Understanding Lighting Controls Protocols
Three main lighting controls protocols define how components operate and communicate.
For a control system to operate, all components must be designed to operate based on a common protocol, or otherwise possess the capability of operating under multiple protocols. These protocols allow components to communicate and also define how they operate. Facility managers have similar choices as with other control systems.
When Michael Best LLC relocated its Washington, D.C., office, the firm identified tunable-white lighting as a highly desirable office lighting feature. The system allowed occupants to select one of four presets in key spaces: “Focus” (5000K), “Work” (4200K), “Normal” (3500K), and “Calm” (2700K), supporting different uses of the spaces.
1. An analog wired dimming method, 0-10V is familiar and relatively low in initial cost. Ideally, there is one dimming input (dimmer or channel of a system) for intensity, another for color control. (Some early luminaires used one input to a driver controlling one group of LEDs at one CCT, and a second input to a control a second driver controlling a second group of LEDs at a different CCT. This method made it extremely difficult to achieve a specific desired intensity and CCT level, and is rarely used now). Communication of the control signal is one-way, with no data going back the other way for analyzing energy consumption, monitoring, etc. Performance isn’t standardized and therefore can vary, so it may be beneficial not to mix manufacturers in a space. Overall, 0-10V is suitable for low-precision dimming and color tuning where cost and familiarity are important factors, and where data retrieval isn’t necessary.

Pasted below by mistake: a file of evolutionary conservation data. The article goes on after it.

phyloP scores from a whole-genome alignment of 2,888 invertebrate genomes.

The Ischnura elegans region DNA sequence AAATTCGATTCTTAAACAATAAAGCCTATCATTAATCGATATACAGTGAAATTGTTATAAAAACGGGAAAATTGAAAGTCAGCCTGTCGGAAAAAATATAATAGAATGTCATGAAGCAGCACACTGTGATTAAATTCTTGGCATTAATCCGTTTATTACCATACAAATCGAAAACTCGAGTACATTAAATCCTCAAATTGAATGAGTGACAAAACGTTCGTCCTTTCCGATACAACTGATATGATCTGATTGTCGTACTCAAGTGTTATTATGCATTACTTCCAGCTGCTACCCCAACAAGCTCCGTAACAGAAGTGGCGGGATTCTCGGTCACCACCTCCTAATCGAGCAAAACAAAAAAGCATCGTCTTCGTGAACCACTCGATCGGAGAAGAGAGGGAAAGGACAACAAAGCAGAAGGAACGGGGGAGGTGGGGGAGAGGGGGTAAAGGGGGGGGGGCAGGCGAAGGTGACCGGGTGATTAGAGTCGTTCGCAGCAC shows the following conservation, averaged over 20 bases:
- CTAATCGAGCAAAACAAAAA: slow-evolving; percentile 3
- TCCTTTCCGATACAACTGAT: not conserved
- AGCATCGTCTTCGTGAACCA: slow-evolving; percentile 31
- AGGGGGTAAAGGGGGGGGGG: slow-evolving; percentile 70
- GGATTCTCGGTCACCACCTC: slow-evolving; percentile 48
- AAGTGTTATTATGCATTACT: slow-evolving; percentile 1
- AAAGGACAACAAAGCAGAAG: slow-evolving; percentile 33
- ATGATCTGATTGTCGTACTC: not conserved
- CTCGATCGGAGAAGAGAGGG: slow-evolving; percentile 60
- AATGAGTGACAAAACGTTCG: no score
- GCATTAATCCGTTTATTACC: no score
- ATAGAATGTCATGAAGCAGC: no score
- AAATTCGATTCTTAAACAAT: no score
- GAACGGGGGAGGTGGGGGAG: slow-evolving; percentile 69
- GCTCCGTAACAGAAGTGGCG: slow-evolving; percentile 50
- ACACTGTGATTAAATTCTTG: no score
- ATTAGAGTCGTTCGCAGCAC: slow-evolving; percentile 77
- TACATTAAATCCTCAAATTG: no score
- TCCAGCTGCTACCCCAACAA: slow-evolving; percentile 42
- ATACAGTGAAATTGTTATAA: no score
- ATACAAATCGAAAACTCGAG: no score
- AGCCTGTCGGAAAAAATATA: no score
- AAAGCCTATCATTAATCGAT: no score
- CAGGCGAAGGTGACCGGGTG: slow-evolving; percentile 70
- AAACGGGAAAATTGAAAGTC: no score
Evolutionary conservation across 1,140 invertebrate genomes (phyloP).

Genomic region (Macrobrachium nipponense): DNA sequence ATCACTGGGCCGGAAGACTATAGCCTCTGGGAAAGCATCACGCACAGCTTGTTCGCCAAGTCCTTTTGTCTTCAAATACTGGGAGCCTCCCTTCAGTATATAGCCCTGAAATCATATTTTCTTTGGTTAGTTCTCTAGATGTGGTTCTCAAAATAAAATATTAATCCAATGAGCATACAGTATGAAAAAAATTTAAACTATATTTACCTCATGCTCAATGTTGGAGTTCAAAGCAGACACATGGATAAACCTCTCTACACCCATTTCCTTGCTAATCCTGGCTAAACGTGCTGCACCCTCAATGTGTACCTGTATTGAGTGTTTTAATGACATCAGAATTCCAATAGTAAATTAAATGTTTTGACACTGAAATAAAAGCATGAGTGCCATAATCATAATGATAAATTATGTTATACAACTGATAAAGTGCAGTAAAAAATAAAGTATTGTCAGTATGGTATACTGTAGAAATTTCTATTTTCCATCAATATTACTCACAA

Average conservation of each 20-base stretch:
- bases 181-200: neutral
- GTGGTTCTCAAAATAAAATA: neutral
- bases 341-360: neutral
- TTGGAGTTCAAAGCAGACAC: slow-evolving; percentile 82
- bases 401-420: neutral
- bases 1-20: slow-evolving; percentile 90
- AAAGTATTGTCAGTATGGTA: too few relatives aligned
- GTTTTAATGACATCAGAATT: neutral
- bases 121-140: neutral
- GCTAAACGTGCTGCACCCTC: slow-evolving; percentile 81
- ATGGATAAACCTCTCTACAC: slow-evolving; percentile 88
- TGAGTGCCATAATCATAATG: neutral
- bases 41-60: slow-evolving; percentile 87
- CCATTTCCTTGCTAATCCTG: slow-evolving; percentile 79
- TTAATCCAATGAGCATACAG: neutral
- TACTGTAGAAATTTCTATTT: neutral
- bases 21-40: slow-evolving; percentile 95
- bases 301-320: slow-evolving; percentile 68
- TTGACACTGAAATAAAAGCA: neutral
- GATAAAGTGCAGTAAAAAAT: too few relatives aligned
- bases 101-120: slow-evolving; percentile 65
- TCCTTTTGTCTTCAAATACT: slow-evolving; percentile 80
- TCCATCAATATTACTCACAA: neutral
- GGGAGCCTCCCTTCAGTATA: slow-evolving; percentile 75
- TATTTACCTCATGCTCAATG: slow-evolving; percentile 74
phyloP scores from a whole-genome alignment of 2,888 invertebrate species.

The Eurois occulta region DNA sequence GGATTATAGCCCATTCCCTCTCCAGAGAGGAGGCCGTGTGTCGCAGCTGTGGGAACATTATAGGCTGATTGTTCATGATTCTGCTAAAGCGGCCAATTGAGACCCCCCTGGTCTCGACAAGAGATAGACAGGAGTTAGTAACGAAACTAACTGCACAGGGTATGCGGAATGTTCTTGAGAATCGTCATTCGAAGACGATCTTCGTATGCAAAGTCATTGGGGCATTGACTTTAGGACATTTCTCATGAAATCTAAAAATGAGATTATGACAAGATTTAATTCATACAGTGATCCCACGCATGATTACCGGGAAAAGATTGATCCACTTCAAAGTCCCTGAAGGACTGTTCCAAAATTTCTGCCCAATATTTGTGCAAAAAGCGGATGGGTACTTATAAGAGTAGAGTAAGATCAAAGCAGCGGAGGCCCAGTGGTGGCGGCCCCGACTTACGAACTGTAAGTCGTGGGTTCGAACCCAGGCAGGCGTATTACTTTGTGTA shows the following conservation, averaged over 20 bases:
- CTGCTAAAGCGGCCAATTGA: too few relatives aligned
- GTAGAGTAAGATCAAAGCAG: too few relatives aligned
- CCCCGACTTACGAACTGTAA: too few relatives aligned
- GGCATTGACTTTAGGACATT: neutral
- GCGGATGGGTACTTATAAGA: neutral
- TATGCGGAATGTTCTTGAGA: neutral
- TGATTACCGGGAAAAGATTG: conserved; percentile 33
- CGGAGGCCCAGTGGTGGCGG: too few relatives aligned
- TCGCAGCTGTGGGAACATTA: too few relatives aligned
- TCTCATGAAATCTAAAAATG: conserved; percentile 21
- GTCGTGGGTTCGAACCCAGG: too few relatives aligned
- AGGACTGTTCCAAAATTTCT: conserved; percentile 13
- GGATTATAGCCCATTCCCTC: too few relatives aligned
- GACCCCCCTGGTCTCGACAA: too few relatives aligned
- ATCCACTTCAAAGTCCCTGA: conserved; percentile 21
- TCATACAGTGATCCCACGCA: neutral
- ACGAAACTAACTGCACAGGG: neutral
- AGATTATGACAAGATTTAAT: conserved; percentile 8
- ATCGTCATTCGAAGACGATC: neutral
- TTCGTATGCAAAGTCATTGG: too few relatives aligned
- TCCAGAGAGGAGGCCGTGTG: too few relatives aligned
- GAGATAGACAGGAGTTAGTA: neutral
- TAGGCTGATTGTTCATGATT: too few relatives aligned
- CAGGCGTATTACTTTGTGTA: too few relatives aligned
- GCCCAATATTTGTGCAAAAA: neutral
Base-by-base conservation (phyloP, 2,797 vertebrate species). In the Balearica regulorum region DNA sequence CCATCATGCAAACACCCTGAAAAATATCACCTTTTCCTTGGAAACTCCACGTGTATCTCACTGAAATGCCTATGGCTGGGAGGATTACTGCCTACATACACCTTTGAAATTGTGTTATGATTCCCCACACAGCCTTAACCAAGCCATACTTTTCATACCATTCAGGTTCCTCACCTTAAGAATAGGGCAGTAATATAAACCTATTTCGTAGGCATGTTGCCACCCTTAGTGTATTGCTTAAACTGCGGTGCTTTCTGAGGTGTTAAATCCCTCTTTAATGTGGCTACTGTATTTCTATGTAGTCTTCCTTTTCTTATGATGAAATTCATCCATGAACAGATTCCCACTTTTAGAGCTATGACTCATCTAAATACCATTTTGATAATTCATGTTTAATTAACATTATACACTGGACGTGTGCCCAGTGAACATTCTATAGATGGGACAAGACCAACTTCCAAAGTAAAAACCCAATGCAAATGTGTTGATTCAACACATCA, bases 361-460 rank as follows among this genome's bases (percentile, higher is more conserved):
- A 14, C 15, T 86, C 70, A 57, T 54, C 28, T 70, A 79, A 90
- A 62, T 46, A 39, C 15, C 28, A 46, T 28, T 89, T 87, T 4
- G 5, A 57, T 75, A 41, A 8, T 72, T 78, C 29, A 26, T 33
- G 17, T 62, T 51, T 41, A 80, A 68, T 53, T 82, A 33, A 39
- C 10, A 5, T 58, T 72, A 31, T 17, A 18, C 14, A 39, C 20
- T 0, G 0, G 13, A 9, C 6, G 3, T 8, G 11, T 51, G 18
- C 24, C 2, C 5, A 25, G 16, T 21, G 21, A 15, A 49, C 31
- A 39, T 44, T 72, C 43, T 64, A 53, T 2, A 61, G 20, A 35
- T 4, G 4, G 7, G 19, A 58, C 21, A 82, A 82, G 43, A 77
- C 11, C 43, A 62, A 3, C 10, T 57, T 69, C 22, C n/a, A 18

2. The Digital Addressable Lighting Interface (DALI) is an open standard, so performance is standardized and therefore predictable, allowing mixing and matching of products. The signal, however, can be slow with a few seconds of delay. Control wiring (DALI bus) can run between luminaires, sensors, and interfaces in any order. Tunable-white luminaires can be programmed using software or operated with multi-scene preset wallbox workstations or pairs of wallbox slider dimmers. Data retrieval is enabled. Overall, DALI is well-suited for installation as part of a larger networked control system, and where the time delay is acceptable.
3. DMX-512 is a theatrical protocol that is proving beneficial for commercial general lighting applications where a high degree of color control is desired. Response is nearly instant, with no time delay. Many DMX tunable-white luminaires can interface with an analog or DALI interface for fast response. Overall, DMX is well suited for custom, atypical, and responsive applications such as houses of worship and education.
Another family of interfaces communicate using wireless signals. Some receivers are able to operate on the signals from multiple standard protocols. This is well suited for applications with new luminaires or where installing wiring is difficult or costly. Common standard protocols include Bluetooth, WiFi, and ZigBee.
In addition to the above as standardized protocols, some manufacturers offer proprietary wired and wireless protocols that either optimize standard protocols or conceive them from scratch for optimization of their particular systems. This provides a single-source solution conceived, tested, and supported as a complete system, often eliminating the commissioning issues found in other protocols and offering better integration with other devices in the space. However this solution does require working with a single manufacturer to access the required components.